ESRB: 10 Years Later (Closing Thoughts)

Closing Thoughts

To those of you who made it to the end, thank you. This piece was written with the intention of making you think, and hopefully you have a clearer picture of the ESRB now. If you’d like to read up a little more on the ratings system and its applications to our lives, here are some resources you might want to check out.

Related Links
Essay: The ESRB Game Rating System Is Broken. This article comes from February 2004 and addresses some of the ESRB’s shortcomings, particularly relating to online RPG gaming. While fairly general and unrealistic at times, this piece does present an opinion that some people may agree with. Worth a read, even if you think the ESRB is just fine the way it is.

Content And Ratings In Teen Video Games. This is a study conducted by Harvard professors Kevin Haninger and Kimberly Thompson, who tested T-rated games to see if the ESRB’s content descriptors gave sufficient information. Unfortunately, their results were severly tainted by the fact that each game was played for only one hour, and this critical flaw kept any data from this study from being used in the feature. However, it is an interesting and ambitious study that could influence some people.

The Dangers of Violent Gaming. Most of this article deals with violence in video gaming, but the area of importance here is the ESRB section, where the author warns about censorship and government regulation. This article, which was written in April 2004, doesn’t really offer a solution, but encourages parental involvement in the lives of their children. This one won’t blow your mind, but you might agree with what the author has to say, as he touches on many different aspects of gaming.

Gerard Jones – Killing Monsters. While this book has nothing to do with video game ratings, ESRB President Patricia Vance recommended this book to me during our interview. It’s not so much a research book as it is a theory on children and violence from a perspective not before seen. I wasn’t able to finish this book in time to discuss it in the feature, but it’s definitely a recommended read to anyone who’s ever said that violent material should be kept away from children.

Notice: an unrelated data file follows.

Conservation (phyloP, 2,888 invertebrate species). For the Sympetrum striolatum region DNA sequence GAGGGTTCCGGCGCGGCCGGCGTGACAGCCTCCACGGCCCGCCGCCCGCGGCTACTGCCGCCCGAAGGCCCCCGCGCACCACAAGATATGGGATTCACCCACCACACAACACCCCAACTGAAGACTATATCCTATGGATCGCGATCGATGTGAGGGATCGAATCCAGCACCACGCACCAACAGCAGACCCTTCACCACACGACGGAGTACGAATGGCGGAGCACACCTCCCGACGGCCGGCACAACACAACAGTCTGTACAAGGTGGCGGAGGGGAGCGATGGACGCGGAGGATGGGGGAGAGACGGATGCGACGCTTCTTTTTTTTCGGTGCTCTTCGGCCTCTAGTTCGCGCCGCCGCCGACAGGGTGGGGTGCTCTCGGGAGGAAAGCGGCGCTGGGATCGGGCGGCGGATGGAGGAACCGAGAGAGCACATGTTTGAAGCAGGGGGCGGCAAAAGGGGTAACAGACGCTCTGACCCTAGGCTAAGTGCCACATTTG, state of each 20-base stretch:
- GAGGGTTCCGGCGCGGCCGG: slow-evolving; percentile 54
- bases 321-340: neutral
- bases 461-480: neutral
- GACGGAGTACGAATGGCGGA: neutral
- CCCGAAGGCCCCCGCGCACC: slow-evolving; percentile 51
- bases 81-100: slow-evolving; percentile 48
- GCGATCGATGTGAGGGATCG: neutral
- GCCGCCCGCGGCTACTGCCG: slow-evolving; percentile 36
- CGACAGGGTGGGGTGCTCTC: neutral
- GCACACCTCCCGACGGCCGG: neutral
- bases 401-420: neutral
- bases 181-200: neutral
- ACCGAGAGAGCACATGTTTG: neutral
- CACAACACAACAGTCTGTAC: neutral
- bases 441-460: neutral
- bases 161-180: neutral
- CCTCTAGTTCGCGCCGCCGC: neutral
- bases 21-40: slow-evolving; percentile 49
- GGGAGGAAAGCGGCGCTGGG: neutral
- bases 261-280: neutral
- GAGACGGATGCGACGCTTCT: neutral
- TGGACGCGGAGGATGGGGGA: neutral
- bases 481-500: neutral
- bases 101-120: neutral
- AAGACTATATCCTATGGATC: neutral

References
The factual evidence and quotations referenced in this feature were found at the sources below. These sources were far more valuable to me than just one quote or fact, so take the time to explore these sites in their entirety if you’re so inclined.

The ESRB. Obviously.

The ESA. From a factual standpoint, this site is a goldmine. Particularly interesting is “The Essential Facts About The Computer And Video Game Industry”, which was a huge inspiration for the direction of this piece. Almost every numerical statistic found in this feature comes from the ESA’s website.

A Case To Be Made For Night Trap. This site provided some good Lieberman quotes, as well as a refresher of the controversy of 1992-1993. Reading Nintendo’s quote about games like Night Trap shows you how far the industry has come.

Night Trap… Don’t Look Behind You! Another Night Trap site with some really neat information. Did you know that Night Trap was actually made in the 80’s, but never saw release until 1992? Pretty neat, eh?

The MPAA. Official site that boasts a fine history of the group that goes way back and sheds plenty of light on the MPAA’s current purpose. More informative than you might think it is.

Ratings Creep. The same group that conducted the study on T-rated games (see link above) commissioned a study on the changing standards in movie ratings. This is a very well-done study supported by solid evidence and could, to some people, show the true difference between the ESRB and MPAA.

Top Selling Video Games In The US, 1995-2004. Yeah, it’s from a message board, but that data came from a statistical site. Very interesting to look back and see the recent past of gaming in this form.

Closing Thoughts
Once again, thanks to everyone who read this and helped make this feature possible. This has been a project that I have been keeping warm for the past year or so, and I am thrilled to finally get the chance to do it. While it’s the kind of thing that the average gamer neglects, the ESRB might be the most important part of gaming at one point in your life. That’s why it’s important to get the facts right now, rather than later. It is my sincere hope that after reading this, you will be able to make the choice that’s best for you when, at some point, the ESRB system becomes more than just a letter.



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